I just returned from a trip to Payson and Sedona, Arizona, this weekend. Payson is a small community in the mountains, about 75 miles north-northeast of Phoenix. Nestled along the top of a ridge (locals call it “the rim”), Payson basks in temperatures slightly cooler than the desert floor, and is punctuated by golden-red sandy soil and many pines and junipers.
The beauty of the area, and its semi-remoteness attracts many people who wish to come live in its gentle energies. I had the opportunity to meet many people there this weekend; some whose names you would recognize as important figures in the field of consciousness research.
While there, I gave a lecture on The Law of Reciprocity at the Payson Center for Spiritual Awareness. As the lecture’s title implies: we invite people into our lives who represent the inverse of our skill sets so that we may learn from our experiences. I have also come to learn that we visit locales that also represent the inverse, so that we may reflect on those things in life that are most important.
Payson represents a place where you will find a variety of people, with an equal variety of backgrounds. They come from all walks of life, but gather here. Perhaps the reciprocity is that Payson is calm and reflective, ancient and pure. And perhaps those qualities play on the senses of those who come to visit or live in Payson.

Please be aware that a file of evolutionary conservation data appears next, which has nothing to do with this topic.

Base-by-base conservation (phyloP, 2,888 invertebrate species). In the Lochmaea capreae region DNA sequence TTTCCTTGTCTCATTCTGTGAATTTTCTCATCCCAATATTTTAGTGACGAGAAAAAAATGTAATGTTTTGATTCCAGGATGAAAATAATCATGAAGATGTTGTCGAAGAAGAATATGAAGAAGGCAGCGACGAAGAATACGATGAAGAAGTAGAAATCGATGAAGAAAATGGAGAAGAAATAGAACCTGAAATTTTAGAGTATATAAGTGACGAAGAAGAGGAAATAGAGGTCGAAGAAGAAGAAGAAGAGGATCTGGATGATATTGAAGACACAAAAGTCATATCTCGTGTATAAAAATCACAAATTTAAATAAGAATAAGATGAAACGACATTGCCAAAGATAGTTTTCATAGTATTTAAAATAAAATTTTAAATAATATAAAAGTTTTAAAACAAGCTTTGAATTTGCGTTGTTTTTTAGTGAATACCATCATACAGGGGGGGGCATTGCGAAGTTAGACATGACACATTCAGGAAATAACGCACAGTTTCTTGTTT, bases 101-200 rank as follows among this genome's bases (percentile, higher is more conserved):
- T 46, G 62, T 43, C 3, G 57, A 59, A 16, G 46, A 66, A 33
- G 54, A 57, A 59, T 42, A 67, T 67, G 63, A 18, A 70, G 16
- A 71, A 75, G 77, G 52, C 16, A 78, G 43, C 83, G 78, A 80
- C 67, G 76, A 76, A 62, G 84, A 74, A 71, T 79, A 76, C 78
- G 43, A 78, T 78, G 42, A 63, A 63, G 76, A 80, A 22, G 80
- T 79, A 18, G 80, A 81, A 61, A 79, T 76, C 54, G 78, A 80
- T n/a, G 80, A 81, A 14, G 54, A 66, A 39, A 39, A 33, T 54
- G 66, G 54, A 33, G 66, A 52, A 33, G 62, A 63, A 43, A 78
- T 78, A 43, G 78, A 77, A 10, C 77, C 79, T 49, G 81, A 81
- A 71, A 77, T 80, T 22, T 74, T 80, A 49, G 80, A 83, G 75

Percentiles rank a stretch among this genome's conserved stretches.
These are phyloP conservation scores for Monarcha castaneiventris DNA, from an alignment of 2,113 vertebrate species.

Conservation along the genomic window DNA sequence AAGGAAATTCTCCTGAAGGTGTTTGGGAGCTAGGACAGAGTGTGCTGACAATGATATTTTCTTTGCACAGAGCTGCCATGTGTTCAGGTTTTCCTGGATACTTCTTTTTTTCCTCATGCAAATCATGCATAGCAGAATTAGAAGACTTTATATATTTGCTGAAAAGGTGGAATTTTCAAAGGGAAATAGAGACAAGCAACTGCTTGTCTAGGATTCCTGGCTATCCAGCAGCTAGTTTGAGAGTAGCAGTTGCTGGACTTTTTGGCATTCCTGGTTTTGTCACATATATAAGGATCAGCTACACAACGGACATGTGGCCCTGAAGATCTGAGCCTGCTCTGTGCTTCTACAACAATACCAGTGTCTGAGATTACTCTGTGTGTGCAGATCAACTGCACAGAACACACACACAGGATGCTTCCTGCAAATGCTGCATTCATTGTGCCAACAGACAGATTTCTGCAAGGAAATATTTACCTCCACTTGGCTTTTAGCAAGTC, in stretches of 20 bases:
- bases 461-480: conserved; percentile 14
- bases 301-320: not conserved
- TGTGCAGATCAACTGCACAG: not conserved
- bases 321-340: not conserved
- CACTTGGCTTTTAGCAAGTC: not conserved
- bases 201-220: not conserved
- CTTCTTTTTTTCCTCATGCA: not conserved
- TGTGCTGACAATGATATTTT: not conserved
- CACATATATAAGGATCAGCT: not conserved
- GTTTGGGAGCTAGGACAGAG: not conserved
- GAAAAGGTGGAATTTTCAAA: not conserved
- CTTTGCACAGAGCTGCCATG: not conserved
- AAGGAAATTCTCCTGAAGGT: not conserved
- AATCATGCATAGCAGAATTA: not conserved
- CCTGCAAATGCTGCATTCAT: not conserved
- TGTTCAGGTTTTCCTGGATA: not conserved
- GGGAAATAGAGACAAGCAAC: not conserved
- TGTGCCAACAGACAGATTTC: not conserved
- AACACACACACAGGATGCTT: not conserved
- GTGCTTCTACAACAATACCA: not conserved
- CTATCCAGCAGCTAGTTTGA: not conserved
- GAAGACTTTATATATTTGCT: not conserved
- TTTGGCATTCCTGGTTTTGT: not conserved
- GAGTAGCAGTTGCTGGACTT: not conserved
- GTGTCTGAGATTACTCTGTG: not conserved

As I went for my morning walk in Payson yesterday, the cool, clear air brushed me gently, its sweet scent reminding me of the perfect order of nature. It was soothing, calming and helped my mind to a sense of order and a perfect progression of the unfolding of life, as it should.
Last Saturday, I visited my favorite vortex in Sedona at Schnebly Hill. There is a medicine wheel on the red rock flat. Just in front of this rocky flat is the massive portal that faces south on the immense cliff walls above. In this place, I walked the medicine wheel, did ceremony, meditated and gave gratitude for my life in this place. To me, Schnebly Hill is the purest of all the vortexes in Sedona.
My reciprocity there is the recharging of my soul, the re-focus and dedication of my faculties in this lifetime to be of service, and the gentle acknowledgment that one thing is not separate from another.
If you visit Payson or Sedona, go with a sense that you will leave there your resistance to the full knowledge of your true nature, and that you will take away with you purity, respect for all things, presence of the oneness and peace of mind.